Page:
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The Expanding Canon: Teaching Multicultural Literature in High School

Reader Response: Pat Mora and James Welch Teaching Strategies

  • Sustained Silent Reading
  • Identifying Compelling Lines from the Text
  • Publishing Student Writing
  • Resources

Sustained Silent Reading

Sustained Silent Reading (SSR) gives students a chance to spend time reading independently. Different schools approach SSR in different ways. While some may require language arts students to read quietly for a brief interval once a week, others have instituted programs like DEAR (Drop Everything And Read) in which everyone in the entire school reads for a set period every day. In some classrooms, all students read the same text; in others, individuals choose from a class library or bring outside reading.

When followed up with small literature-circle discussions, journal writing, or a whole-class discussion, SSR can help build a foundation for reader-response methods. It gives students private time to reflect and interact with the text, and to make meaning of what they’re reading, without having to do so at someone else’s pace. Students can then discuss what they’ve read with others in the class, sharing their reactions and ideas. Teachers might find it helpful to pose general questions about students’ readings (e.g., What are the qualities of a hero or heroine? How does the author let you know when something happens?) in order to prompt further discussion and enhance understanding. With continued use, SSR builds the kind of self-motivated reading habits that are necessary for reader response.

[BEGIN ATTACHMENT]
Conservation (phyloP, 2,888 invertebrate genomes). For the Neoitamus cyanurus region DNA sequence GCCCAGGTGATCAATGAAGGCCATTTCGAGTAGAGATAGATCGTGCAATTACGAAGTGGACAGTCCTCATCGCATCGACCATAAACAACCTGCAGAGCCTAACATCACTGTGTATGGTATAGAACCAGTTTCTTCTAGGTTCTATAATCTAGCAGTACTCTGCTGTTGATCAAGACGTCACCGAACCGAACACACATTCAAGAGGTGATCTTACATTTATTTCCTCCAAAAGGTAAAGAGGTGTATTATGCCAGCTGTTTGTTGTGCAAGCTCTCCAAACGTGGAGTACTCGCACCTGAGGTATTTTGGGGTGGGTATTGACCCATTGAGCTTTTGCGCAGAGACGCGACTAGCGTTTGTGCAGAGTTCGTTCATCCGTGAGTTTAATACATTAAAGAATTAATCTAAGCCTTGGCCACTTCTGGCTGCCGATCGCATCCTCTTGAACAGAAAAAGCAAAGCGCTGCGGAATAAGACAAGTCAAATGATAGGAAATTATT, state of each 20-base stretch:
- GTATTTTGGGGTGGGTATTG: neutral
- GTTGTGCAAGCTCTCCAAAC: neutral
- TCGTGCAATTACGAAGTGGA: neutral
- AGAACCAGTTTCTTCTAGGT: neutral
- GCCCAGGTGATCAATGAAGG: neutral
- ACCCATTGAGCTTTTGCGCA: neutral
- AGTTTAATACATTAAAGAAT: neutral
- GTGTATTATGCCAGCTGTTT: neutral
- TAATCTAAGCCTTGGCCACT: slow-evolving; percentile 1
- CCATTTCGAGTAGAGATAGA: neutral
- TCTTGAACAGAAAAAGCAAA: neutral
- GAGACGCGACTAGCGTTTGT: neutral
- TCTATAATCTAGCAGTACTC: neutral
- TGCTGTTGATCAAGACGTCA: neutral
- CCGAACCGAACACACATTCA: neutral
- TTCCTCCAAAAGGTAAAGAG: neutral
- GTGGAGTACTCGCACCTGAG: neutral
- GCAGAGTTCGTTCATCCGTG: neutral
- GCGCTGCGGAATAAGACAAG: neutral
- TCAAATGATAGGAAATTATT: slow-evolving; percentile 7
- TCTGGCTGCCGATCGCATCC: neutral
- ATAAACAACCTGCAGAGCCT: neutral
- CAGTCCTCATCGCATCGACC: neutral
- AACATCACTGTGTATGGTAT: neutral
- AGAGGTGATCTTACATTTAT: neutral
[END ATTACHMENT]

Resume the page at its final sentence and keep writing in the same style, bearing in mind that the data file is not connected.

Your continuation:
Teachers interested in instituting SSR programs should provide a few tools:

  • a class library or access to a choice of books
  • a set amount of uninterrupted time (20-30 minutes)
  • space in the classroom, if possible, where students can read comfortably
  • a structured way for students to respond to what they’ve read after SSR (e.g., journal writing, sharing responses with a partner or small peer group, or a whole-class discussion on some topic common to all the books)

It has been shown that students who engage in SSR regularly read more, enjoy reading more, and read a greater variety of texts, both in and out of school. Allowing time for reading as part of the daily lesson highlights the importance of silent engagement with texts, and it encourages students to see this as a natural and even pleasurable process. In general, SSR attempts to build the habits of a lifelong learner by modeling reading behavior.It has been shown that students who engage in SSR regularly read more, enjoy reading more, and read a greater variety of texts, both in and out of school. Allowing time for reading as part of the daily lesson highlights the importance of silent engagement with texts, and it encourages students to see this as a natural and even pleasurable process. In general, SSR attempts to build the habits of a lifelong learner by modeling reading behavior.

Identifying Compelling Lines from the Text